17. Animal farm by George Orwell - What impressions do you form of the character of Snowball in this passage? Remember to refer closely to the passage in support of your answer.

    Also, the evidence of having many lines of attack shows that he was strategic, and had calculated the animals every move and action carefully. Another piece of evidence was in line 15, "This was just what Snowball had intended". It shows that he had used strategy in order to win the battle, thinking of the men's reaction when the animals did a certain move. Next, I got the impression of Snowball being very brave and courageous, as during the battle, the author stated that "pellets scored bloody streaks along Snowball's back...

    • Word count: 561
  18. Summary Chapter 4 of George Orwells' Animal Farm.

    They whistle the tune and sing the words of Beasts of England, though they risk terrible beatings by doing so. More and more stories are heard of individual animals disobeying and in some cases attacking their human masters. One day in October, Jones, all his men, and half a dozen others from the neighbouring farms, attack Animal Farm. They walk up the laneway through the main gate. They are all armed with sticks except for Jones, who carries a gun.

    • Word count: 526
  19. Animal Farm by George Orwell - Educations and Learning.

    30) that he has learnt from reading copies of the farmer and stockbroker. What does this suggest about the pigs view of education? Orwell presents two contrasting views of education. Snowball seeks to educate all the animals whilst Napoleon is seen to concentrate his efforts on a smaller group when he nurtures the puppies. Rather than expose them to the wider group, they are kept in isolation and given their own instruction. It becomes clear that this is not education but rather indoctrination (to brainwash someone into believing a particular opinion). In a similar way, young pigs will also be educated later in the novel away from the rest of the animals.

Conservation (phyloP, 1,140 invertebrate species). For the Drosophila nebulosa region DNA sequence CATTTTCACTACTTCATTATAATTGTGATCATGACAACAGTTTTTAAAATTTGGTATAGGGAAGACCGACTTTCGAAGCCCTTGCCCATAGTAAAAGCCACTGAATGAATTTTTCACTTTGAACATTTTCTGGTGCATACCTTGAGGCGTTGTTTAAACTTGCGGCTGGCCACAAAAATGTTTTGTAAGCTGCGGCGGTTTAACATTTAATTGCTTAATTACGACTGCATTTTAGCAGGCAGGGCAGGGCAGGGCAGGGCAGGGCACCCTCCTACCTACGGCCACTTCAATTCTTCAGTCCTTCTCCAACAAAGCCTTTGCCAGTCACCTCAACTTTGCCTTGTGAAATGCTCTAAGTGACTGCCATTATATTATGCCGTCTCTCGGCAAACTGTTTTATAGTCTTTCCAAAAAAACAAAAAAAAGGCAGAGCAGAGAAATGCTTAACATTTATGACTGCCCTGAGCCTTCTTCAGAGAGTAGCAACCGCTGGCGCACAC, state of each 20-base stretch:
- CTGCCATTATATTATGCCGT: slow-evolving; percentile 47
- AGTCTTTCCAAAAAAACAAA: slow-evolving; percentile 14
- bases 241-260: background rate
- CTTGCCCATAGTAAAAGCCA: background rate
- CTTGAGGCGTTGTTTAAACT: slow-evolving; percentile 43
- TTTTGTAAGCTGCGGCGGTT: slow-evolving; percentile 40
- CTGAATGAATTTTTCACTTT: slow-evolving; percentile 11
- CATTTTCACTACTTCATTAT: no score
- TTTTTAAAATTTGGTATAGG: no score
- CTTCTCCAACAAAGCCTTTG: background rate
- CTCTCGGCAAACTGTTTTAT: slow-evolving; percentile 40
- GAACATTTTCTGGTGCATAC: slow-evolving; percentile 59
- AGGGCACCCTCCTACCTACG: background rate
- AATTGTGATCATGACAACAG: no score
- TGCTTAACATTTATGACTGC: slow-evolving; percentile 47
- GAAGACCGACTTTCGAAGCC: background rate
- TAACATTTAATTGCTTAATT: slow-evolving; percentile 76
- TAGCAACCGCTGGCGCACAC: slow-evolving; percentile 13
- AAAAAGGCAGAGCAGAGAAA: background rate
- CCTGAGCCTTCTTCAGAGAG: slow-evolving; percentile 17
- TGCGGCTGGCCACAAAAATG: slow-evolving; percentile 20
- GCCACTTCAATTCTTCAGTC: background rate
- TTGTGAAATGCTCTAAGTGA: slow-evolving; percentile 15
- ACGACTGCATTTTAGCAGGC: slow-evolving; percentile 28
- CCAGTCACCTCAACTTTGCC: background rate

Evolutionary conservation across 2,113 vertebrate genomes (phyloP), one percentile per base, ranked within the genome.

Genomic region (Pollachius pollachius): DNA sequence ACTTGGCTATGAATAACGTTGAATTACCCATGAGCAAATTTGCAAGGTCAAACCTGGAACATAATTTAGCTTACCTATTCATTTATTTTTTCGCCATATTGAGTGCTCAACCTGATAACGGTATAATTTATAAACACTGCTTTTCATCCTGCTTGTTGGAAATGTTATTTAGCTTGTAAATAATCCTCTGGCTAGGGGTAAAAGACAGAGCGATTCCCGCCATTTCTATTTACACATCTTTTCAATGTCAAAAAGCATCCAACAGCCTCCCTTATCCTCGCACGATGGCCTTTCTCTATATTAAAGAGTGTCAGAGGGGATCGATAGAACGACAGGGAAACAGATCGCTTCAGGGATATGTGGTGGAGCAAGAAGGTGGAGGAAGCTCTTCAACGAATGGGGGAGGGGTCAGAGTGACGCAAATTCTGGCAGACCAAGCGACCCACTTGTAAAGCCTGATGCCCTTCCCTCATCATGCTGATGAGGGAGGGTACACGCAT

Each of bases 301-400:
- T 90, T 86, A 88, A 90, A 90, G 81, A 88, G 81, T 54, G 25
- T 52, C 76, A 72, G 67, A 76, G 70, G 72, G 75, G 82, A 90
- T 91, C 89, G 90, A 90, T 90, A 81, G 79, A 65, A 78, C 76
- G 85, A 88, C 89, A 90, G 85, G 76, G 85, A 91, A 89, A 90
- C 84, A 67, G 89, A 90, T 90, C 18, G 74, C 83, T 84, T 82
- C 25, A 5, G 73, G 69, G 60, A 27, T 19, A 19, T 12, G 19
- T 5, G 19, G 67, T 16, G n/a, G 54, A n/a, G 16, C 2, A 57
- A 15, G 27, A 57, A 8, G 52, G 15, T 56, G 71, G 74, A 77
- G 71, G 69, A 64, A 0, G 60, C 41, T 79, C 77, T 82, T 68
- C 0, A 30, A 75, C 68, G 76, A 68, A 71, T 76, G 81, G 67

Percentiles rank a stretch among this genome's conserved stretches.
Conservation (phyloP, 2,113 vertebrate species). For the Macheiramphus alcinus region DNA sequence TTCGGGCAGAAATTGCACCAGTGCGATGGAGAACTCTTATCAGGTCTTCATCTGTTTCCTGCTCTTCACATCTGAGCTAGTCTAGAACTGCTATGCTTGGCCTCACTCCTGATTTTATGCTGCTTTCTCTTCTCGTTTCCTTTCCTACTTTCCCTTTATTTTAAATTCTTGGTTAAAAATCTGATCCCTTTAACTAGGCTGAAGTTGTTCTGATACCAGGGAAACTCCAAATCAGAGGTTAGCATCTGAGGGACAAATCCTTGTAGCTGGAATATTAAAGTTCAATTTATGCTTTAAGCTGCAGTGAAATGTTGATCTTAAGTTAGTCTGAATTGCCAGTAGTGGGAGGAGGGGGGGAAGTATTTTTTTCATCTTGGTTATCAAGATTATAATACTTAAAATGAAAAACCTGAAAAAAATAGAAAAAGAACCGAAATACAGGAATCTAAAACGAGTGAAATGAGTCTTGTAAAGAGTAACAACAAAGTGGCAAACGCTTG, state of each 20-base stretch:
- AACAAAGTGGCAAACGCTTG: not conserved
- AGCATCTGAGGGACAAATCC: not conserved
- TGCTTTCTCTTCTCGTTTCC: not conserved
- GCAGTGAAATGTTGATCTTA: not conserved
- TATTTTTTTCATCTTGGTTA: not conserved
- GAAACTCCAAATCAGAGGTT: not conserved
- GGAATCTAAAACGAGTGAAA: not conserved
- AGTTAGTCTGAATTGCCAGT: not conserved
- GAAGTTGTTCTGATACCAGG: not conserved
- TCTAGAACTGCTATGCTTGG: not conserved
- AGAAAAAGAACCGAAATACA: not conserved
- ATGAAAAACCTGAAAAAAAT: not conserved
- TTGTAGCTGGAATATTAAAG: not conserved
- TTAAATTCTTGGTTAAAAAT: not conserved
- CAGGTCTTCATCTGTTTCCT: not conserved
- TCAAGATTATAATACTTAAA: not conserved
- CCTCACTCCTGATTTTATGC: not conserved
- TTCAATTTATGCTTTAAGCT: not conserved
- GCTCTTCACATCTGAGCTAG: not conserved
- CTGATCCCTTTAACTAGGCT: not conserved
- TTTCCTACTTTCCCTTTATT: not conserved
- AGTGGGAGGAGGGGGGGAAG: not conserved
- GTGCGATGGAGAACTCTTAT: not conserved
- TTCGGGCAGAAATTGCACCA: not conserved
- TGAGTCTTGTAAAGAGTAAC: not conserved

• Word count: 1753
  20. Animal Farm discussion.

    The role of the outsider is given to Moses, "the tame raven who slept on a perch behind the back door." By these words, the reader can conclude that he has a certain conceitedness and believes himself to be above the other animals along with a certain aura of betrayal. The pig, Old Major, is provided with a quiet leadership among them all. He is respected for his old age and far-reaching ideas, and for these reasons, Major is able to convince the others to rebel.

    • Word count: 1525
  21. The parallels between Animal Farm and soviet history.

    The similarities between Russia and Animal farm are well noted here, "From each according to his abilities, to each according to his needs"; were the words used by Marx in his critique of the Gotha program. Throughout the story one notices Squealer's chant of "Four legs good, two legs bad" (pg 31, Orwell). This is in fact a witty and ironic example of 'specious Marxist polemics': "A Bird's Wings, Comrades...is an organ or propulsion and not manipulation, It should there be regarded as a leg."(pg 31, Orwell)